The current board at SAP has made pre-announcing results something of a habit and Q4 FY2020 is no exception. SAP says that it finished strongly in what has been a tough year but in reality, the results reflect almost exactly where the company thought it would end up when it announced results for Q3 FY2020, albeit at the lower end of that forecast.
While the company was understandably short on detail in the press release, two numbers stood out. First, the level of predictable revenue increased during the year by around five per cent to 72%. Second, operating cashflow ended up in a much better place than SAP expected just a few months ago. From the press release:
Operating cash flow for the full year is expected to be at around €7.0 billion, approximately doubling year-over-year and significantly above the raised outlook of approximately €6.0 billion. Free cash flow for the full year is expected to be at around €5.9 billion, significantly above the raised outlook of above €4.5 billion. Cash flow was positively impacted by lower tax and restructuring payments and a successful working capital management.
Assuming it goes ahead as planned, SAP will see a substantial cash inflow from the planned Qualtrics IPO while retaining many of the benefits of holding onto the vast majority of its current holding. In that context, SAP is offering a preliminary outlook for 2021 as follows:
- SAP expects €9.1 – 9.5 billion non-IFRS cloud revenue at constant currencies (2020: €8.09 billion), up 13% to 18% at constant currencies
- SAP expects €23.3 – 23.8 billion non-IFRS cloud and software revenue at constant currencies (2020: €23.23 billion), flat to up 2% at constant currencies
- SAP expects €7.8 – 8.2 billion non-IFRS operating profit at constant currencies (2020: €8.28 billion), down 1% to 6% at constant currencies
- The share of more predictable revenue (defined as the total of cloud revenue and software support revenue) is expected to reach approximately 75% (2020: 72%).
Long story short, SAP is forecasting flat revenue overall for 2021 but has plenty of cash to invest in its future. That means we can expect to see a continuing slide in the sale of on-premises licenses balanced by subscriptions and a tighter operating model. It won't be an easy trick to pull off and the degree of flexibility SAP has depends in part on the extent to which shareholders view SAP as a growth rather than a value investment.
One of the problems SAP faces is that it reports under IFRS but attempts to iron out currency fluctuations by referring to 'constant currency.' In the coming year, SAP anticipates currency headwinds that will fall in the range of 2pp-4pp at the operating profit level.
There is too little detail at this point upon which to make a thorough analysis of this outcome.
On the one hand, the company must be relieved that it hits its mark for the full 2020 financial year, however that was achieved. On the ground, soundings suggest that SAP's push to shift license and maintenance to cloud subscriptions was aggressively pursued in Q4. The proof points for that will come when SAP puts on its RISE event scheduled for 27th January. Our understanding is that customers will speak so expect more at that time. RISE will be followed by the more formal earnings call on 29th January.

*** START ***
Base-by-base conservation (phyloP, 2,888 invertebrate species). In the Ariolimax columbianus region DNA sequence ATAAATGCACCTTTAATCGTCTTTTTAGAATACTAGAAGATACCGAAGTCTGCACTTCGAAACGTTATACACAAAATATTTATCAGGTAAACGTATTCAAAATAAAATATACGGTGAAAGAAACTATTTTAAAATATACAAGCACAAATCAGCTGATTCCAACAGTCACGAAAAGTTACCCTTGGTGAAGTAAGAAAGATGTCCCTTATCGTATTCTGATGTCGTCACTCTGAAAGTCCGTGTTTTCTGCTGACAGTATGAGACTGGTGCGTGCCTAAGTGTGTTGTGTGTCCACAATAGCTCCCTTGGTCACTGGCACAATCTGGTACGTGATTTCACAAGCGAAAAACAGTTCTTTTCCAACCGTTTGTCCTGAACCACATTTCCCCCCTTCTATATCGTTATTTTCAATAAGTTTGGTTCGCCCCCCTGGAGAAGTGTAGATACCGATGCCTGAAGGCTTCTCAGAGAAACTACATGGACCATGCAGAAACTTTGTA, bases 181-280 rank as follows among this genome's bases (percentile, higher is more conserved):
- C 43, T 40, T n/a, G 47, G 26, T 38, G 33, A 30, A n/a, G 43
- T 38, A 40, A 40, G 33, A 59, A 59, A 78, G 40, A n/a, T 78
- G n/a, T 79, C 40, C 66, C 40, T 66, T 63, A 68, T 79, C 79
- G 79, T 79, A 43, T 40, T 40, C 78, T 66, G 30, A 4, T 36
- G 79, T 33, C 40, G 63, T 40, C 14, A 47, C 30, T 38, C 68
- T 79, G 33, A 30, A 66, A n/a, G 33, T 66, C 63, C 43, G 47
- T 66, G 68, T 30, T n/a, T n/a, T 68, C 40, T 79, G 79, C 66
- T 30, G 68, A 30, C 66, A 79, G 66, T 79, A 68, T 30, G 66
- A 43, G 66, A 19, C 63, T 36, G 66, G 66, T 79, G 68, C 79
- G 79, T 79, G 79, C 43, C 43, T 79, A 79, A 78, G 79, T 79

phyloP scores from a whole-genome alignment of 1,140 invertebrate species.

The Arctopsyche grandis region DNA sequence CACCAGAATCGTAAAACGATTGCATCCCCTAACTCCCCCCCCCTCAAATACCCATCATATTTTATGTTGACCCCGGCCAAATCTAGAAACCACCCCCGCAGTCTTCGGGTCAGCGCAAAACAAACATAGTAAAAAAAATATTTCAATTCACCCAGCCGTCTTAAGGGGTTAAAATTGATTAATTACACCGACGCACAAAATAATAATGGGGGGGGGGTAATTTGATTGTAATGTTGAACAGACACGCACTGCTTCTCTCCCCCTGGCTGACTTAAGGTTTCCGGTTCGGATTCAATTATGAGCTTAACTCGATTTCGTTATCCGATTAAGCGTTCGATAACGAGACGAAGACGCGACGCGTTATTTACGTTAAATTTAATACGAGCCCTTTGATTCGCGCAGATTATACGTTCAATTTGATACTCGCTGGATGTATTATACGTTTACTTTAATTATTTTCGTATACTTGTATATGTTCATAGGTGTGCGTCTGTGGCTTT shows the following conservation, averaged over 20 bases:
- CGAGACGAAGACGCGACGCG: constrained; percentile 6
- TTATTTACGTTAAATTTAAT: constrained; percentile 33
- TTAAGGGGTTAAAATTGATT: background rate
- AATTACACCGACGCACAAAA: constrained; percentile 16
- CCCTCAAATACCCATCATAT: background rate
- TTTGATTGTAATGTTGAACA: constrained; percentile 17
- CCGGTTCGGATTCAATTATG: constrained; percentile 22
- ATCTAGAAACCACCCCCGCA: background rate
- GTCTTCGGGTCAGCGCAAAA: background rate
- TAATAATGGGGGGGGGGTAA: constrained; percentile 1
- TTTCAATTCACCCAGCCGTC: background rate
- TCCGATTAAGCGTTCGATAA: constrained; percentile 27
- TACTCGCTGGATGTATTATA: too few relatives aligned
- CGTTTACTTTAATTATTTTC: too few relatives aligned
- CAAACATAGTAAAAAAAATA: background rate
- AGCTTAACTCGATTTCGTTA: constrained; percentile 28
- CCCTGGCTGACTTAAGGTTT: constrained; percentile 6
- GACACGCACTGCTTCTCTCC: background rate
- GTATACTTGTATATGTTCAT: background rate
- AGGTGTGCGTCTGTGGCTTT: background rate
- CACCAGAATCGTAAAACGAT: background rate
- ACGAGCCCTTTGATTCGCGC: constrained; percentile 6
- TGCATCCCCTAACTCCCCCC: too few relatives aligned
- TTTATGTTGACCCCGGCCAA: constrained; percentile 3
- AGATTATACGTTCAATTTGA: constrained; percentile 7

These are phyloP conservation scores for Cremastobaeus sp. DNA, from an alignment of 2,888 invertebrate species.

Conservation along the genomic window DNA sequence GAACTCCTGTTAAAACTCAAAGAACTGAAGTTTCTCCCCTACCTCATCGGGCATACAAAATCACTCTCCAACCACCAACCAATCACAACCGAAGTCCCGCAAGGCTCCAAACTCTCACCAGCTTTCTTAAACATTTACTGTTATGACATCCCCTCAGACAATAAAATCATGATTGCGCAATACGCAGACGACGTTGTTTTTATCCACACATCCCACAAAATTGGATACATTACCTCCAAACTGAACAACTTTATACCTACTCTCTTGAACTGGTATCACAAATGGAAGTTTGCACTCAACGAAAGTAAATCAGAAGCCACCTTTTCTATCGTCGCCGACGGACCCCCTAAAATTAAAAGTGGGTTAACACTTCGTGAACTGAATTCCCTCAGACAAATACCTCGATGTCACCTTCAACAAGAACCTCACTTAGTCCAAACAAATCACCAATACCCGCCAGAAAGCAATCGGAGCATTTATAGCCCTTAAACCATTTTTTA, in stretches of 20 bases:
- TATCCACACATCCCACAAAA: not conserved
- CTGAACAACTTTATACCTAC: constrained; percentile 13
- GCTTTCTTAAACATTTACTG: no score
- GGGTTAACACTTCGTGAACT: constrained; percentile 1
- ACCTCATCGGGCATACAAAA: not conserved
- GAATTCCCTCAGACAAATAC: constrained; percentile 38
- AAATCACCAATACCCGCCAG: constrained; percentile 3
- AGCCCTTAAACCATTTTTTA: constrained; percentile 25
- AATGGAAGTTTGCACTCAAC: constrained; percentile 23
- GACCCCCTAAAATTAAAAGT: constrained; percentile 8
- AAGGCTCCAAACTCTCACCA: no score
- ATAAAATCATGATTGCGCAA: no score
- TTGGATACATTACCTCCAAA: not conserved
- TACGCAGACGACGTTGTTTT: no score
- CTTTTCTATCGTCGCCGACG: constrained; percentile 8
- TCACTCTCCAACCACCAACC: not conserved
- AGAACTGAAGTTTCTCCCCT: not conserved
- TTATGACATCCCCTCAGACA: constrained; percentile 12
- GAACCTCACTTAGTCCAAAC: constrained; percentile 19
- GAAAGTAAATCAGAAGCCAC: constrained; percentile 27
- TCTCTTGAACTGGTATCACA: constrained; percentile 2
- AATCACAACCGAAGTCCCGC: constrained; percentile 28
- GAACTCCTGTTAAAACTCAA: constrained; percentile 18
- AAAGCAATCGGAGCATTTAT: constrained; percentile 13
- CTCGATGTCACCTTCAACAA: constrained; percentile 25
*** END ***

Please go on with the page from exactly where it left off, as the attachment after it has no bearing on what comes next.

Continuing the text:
This sequence of events does not go un-noticed. In releasing these results, SAP gets time in which to digest market reaction while tuning up its messaging for RISE and then go into what I expect to be a probing analyst call on the 29th. By that stage, SAP will have a clear understanding of what the market thinks. This is a difficult balancing act. CEO Christian Klein has made clear that his priority list follows this order: employees, customers, stockholders yet most financial analysts were clearly sideswiped by the Q3 announcement as evidenced by the collapse in stock price immediately following the earnings announcement.
The good news for SAP is that at this point in time, expectations are so low, that any good news will be seen as upside. A discussion about the impact of COVID vaccines and SAP's assessment in this regard is interesting. I am firm in the belief that COVID serves to amplify the long-running problems that many industries face. For example, automation should have been solved for core processes like AP/AR years ago but it wasn't. SAP needs a good story there, it needs it now and it needs to be consumable at a price that customers can not only afford but from which they can also derive clear value.
What happens next? I could speculate on all manner of SAP-related topics but for me, there are two clear imperatives, both of which have been long in the doldrums but both of which play to SAP's outlook:
- Sort out the cloud story. Customers want clarity about how SAP helps to drive value. I alluded to this in my earlier critique of the business roadmap but RISE is where we will see what for me is a once in a generation opportunity. If executed well, then the market will forgive and wait.
- Get real about industries. COVID has sharpened the C-suite focus on solving specific problems and, with the exception of cash management, those are almost always industry-specific. Other vendors are marching ahead and winning plaudits. What's the SAP story for deals where seven and eight-figure checks won't be written any time soon?